Research suggests that inquiry into the field of entrepreneurship education is in a growth stage, yet the literature continues to struggle to overcome fragmentation, isolation, and a lack of focus and coherence (Gabrielsson, Hägg, Landström, & Politis, in press). Additionally, Pittaway, Huxtable-Thomas, and Hannon (2018) note that while there has been great progress in the past thirty years, there continues to be a divide between entrepreneurial learning research and how we teach in the classroom. Indeed, the entrepreneurship education research canon provides scant evidence linking what we do in the classroom to real world, practical entrepreneurship outcomes. In short, entrepreneurship education has outpaced the academy's understanding of what should be taught, how it should be taught, what the outcomes should be, and how entrepreneurship education should be assessed (Morris & Liguori 2016).This pedagogical gap comes at a time when in many countries higher education in general, and business school in particular, are being disrupted (Mintz 2020) as stakeholders of all forms (students, parents, employers, accrediting bodies, etc.) are looking for clarity, transparency, and stronger learning outcomes. Entrepreneurship education has not been spared from this disruption as what we know about entrepreneurship in general is far ahead of what we know about how to teach it (Morris & Liguori 2016).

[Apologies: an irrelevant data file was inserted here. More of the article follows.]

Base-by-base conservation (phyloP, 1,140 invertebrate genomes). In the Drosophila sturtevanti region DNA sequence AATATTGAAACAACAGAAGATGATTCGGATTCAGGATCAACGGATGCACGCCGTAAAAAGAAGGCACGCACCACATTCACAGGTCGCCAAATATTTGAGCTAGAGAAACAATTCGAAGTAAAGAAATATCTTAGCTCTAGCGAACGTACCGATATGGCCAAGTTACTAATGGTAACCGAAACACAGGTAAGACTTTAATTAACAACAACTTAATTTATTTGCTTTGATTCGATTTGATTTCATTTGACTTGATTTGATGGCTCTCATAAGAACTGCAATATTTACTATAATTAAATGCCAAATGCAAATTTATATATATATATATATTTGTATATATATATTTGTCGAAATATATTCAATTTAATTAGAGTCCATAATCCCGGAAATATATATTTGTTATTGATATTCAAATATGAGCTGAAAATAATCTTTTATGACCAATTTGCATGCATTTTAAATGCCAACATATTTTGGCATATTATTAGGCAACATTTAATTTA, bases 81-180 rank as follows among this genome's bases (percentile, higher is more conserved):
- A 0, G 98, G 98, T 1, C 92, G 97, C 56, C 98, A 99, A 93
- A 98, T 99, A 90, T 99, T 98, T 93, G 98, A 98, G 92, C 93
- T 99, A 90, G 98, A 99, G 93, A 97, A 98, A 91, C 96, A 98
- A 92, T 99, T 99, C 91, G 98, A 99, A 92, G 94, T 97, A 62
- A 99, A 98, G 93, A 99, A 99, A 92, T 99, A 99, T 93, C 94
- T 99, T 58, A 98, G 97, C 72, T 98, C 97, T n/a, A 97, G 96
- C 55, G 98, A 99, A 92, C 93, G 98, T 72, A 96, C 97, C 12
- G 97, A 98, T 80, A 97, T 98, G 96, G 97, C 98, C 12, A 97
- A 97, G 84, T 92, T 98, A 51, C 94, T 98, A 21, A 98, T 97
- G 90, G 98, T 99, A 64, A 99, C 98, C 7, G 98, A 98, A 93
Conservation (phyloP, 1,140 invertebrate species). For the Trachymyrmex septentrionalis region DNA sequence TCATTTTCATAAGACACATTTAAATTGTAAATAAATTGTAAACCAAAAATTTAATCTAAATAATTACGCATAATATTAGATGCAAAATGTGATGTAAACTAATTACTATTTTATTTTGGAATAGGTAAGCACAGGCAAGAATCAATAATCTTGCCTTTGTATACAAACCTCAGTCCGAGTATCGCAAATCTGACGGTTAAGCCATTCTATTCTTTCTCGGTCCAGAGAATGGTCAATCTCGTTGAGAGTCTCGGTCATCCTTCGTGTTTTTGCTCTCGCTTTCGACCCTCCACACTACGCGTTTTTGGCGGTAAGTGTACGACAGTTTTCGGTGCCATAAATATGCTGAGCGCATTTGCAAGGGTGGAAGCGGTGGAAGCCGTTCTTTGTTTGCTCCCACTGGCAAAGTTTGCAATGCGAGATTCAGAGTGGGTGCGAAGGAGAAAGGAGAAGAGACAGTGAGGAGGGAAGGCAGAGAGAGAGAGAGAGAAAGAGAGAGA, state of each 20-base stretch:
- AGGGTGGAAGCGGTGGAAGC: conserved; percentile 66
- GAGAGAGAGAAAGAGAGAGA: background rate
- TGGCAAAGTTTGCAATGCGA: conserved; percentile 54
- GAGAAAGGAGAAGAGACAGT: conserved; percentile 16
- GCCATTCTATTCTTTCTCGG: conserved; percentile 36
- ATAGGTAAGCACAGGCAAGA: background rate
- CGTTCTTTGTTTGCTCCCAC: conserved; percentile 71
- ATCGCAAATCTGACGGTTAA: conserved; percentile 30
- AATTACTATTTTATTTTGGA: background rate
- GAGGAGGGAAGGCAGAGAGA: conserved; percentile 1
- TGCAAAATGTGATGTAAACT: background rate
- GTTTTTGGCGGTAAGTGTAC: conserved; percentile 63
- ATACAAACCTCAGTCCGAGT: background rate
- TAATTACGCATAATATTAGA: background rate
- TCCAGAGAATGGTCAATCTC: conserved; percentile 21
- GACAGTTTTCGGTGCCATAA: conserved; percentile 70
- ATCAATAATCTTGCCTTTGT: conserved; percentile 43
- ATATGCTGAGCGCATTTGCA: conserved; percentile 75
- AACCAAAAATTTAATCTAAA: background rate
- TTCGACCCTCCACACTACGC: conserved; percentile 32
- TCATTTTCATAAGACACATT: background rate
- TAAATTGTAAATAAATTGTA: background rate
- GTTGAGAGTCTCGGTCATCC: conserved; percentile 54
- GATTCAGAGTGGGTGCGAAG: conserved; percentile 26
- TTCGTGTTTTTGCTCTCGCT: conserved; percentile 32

Questions still abound around the practicality of the intentions and behaviors we instill in our students. For instance, there continues to be little research that bridges the transition from entrepreneurial intention to behavior and the action that results in nascent or true start-up activities (Nabi et al. 2015). We also seem to have an overemphasis on the students of entrepreneurship while neglecting the role of the educator in entrepreneurship education (Neck & Corbett, 2018). Perhaps most critically, as a field we are still unclear about the foundational concepts we claim to teach. For example, experts tell us that entrepreneurship education needs to include developing the ''skill set'' and ''mindset'' to engage in various entrepreneurial contexts, although these same experts are unclear exactly what this skill set or mindset is (Neck & Corbett, 2018). Given that we as field cannot agree on the definition of, or provide empirical evidence for, these crucial constructs and issues, it comes as no surprise that there is a lack of clarity on how we teach, and little consensus what students should be learning.